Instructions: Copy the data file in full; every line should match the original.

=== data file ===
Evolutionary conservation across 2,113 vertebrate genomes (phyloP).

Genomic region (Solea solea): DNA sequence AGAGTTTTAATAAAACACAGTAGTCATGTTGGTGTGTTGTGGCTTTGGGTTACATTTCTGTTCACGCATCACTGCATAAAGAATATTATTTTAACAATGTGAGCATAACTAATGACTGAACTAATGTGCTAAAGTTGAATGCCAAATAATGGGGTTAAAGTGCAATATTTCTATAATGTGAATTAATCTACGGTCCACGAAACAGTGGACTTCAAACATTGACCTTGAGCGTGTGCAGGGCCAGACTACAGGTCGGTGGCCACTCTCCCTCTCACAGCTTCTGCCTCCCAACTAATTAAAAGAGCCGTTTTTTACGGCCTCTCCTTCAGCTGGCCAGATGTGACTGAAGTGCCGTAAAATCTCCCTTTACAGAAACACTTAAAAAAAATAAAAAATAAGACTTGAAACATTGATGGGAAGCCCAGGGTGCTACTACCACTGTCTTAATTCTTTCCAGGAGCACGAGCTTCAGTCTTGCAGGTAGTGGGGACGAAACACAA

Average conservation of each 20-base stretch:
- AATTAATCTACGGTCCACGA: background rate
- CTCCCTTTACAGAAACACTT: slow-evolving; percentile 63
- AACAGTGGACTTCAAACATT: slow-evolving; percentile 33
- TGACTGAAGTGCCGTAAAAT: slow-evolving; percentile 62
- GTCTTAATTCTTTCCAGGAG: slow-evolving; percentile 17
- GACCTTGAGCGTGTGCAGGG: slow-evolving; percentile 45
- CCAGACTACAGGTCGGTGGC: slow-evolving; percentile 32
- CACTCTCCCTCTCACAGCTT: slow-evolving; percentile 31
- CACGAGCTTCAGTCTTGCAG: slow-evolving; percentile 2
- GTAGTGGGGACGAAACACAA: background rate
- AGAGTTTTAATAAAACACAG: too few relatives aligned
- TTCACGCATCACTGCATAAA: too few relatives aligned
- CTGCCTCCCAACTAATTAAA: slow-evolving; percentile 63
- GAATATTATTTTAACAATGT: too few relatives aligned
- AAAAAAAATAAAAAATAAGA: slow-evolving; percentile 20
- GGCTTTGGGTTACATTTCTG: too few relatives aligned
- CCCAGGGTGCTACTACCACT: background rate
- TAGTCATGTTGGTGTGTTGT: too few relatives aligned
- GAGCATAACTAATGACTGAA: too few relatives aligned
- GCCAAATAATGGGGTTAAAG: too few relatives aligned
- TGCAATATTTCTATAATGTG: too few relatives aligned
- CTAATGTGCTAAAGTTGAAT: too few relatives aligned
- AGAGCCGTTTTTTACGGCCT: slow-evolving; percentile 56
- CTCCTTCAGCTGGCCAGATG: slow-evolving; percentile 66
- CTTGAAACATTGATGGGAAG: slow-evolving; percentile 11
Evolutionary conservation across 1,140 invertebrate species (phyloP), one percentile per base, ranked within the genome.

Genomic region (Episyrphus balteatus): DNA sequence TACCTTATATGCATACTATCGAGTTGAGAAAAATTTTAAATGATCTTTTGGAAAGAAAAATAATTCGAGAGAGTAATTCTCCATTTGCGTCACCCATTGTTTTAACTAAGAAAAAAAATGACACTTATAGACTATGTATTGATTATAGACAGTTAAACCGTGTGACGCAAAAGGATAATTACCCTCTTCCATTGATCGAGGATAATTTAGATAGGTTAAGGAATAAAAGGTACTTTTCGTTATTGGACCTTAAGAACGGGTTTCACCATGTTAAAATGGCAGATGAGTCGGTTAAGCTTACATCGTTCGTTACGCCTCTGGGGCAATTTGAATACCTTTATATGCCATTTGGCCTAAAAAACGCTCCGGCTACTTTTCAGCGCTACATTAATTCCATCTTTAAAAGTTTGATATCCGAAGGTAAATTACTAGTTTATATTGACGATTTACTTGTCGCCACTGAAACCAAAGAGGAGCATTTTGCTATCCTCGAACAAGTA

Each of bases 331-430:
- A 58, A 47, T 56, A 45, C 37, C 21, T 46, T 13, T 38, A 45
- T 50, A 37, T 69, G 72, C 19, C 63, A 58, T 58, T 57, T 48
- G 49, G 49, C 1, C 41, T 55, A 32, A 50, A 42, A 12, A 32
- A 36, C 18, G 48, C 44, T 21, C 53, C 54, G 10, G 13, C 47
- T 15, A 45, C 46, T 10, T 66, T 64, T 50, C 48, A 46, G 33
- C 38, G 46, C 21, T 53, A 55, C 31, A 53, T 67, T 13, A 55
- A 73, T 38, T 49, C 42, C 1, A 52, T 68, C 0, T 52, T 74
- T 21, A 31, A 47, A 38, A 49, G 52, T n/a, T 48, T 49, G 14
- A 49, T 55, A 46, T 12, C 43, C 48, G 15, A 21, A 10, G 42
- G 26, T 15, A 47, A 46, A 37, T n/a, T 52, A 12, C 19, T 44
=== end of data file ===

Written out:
Evolutionary conservation across 2,113 vertebrate genomes (phyloP).

Genomic region (Solea solea): DNA sequence AGAGTTTTAATAAAACACAGTAGTCATGTTGGTGTGTTGTGGCTTTGGGTTACATTTCTGTTCACGCATCACTGCATAAAGAATATTATTTTAACAATGTGAGCATAACTAATGACTGAACTAATGTGCTAAAGTTGAATGCCAAATAATGGGGTTAAAGTGCAATATTTCTATAATGTGAATTAATCTACGGTCCACGAAACAGTGGACTTCAAACATTGACCTTGAGCGTGTGCAGGGCCAGACTACAGGTCGGTGGCCACTCTCCCTCTCACAGCTTCTGCCTCCCAACTAATTAAAAGAGCCGTTTTTTACGGCCTCTCCTTCAGCTGGCCAGATGTGACTGAAGTGCCGTAAAATCTCCCTTTACAGAAACACTTAAAAAAAATAAAAAATAAGACTTGAAACATTGATGGGAAGCCCAGGGTGCTACTACCACTGTCTTAATTCTTTCCAGGAGCACGAGCTTCAGTCTTGCAGGTAGTGGGGACGAAACACAA

Average conservation of each 20-base stretch:
- AATTAATCTACGGTCCACGA: background rate
- CTCCCTTTACAGAAACACTT: slow-evolving; percentile 63
- AACAGTGGACTTCAAACATT: slow-evolving; percentile 33
- TGACTGAAGTGCCGTAAAAT: slow-evolving; percentile 62
- GTCTTAATTCTTTCCAGGAG: slow-evolving; percentile 17
- GACCTTGAGCGTGTGCAGGG: slow-evolving; percentile 45
- CCAGACTACAGGTCGGTGGC: slow-evolving; percentile 32
- CACTCTCCCTCTCACAGCTT: slow-evolving; percentile 31
- CACGAGCTTCAGTCTTGCAG: slow-evolving; percentile 2
- GTAGTGGGGACGAAACACAA: background rate
- AGAGTTTTAATAAAACACAG: too few relatives aligned
- TTCACGCATCACTGCATAAA: too few relatives aligned
- CTGCCTCCCAACTAATTAAA: slow-evolving; percentile 63
- GAATATTATTTTAACAATGT: too few relatives aligned
- AAAAAAAATAAAAAATAAGA: slow-evolving; percentile 20
- GGCTTTGGGTTACATTTCTG: too few relatives aligned
- CCCAGGGTGCTACTACCACT: background rate
- TAGTCATGTTGGTGTGTTGT: too few relatives aligned
- GAGCATAACTAATGACTGAA: too few relatives aligned
- GCCAAATAATGGGGTTAAAG: too few relatives aligned
- TGCAATATTTCTATAATGTG: too few relatives aligned
- CTAATGTGCTAAAGTTGAAT: too few relatives aligned
- AGAGCCGTTTTTTACGGCCT: slow-evolving; percentile 56
- CTCCTTCAGCTGGCCAGATG: slow-evolving; percentile 66
- CTTGAAACATTGATGGGAAG: slow-evolving; percentile 11
Evolutionary conservation across 1,140 invertebrate species (phyloP), one percentile per base, ranked within the genome.

Genomic region (Episyrphus balteatus): DNA sequence TACCTTATATGCATACTATCGAGTTGAGAAAAATTTTAAATGATCTTTTGGAAAGAAAAATAATTCGAGAGAGTAATTCTCCATTTGCGTCACCCATTGTTTTAACTAAGAAAAAAAATGACACTTATAGACTATGTATTGATTATAGACAGTTAAACCGTGTGACGCAAAAGGATAATTACCCTCTTCCATTGATCGAGGATAATTTAGATAGGTTAAGGAATAAAAGGTACTTTTCGTTATTGGACCTTAAGAACGGGTTTCACCATGTTAAAATGGCAGATGAGTCGGTTAAGCTTACATCGTTCGTTACGCCTCTGGGGCAATTTGAATACCTTTATATGCCATTTGGCCTAAAAAACGCTCCGGCTACTTTTCAGCGCTACATTAATTCCATCTTTAAAAGTTTGATATCCGAAGGTAAATTACTAGTTTATATTGACGATTTACTTGTCGCCACTGAAACCAAAGAGGAGCATTTTGCTATCCTCGAACAAGTA

Each of bases 331-430:
- A 58, A 47, T 56, A 45, C 37, C 21, T 46, T 13, T 38, A 45
- T 50, A 37, T 69, G 72, C 19, C 63, A 58, T 58, T 57, T 48
- G 49, G 49, C 1, C 41, T 55, A 32, A 50, A 42, A 12, A 32
- A 36, C 18, G 48, C 44, T 21, C 53, C 54, G 10, G 13, C 47
- T 15, A 45, C 46, T 10, T 66, T 64, T 50, C 48, A 46, G 33
- C 38, G 46, C 21, T 53, A 55, C 31, A 53, T 67, T 13, A 55
- A 73, T 38, T 49, C 42, C 1, A 52, T 68, C 0, T 52, T 74
- T 21, A 31, A 47, A 38, A 49, G 52, T n/a, T 48, T 49, G 14
- A 49, T 55, A 46, T 12, C 43, C 48, G 15, A 21, A 10, G 42
- G 26, T 15, A 47, A 46, A 37, T n/a, T 52, A 12, C 19, T 44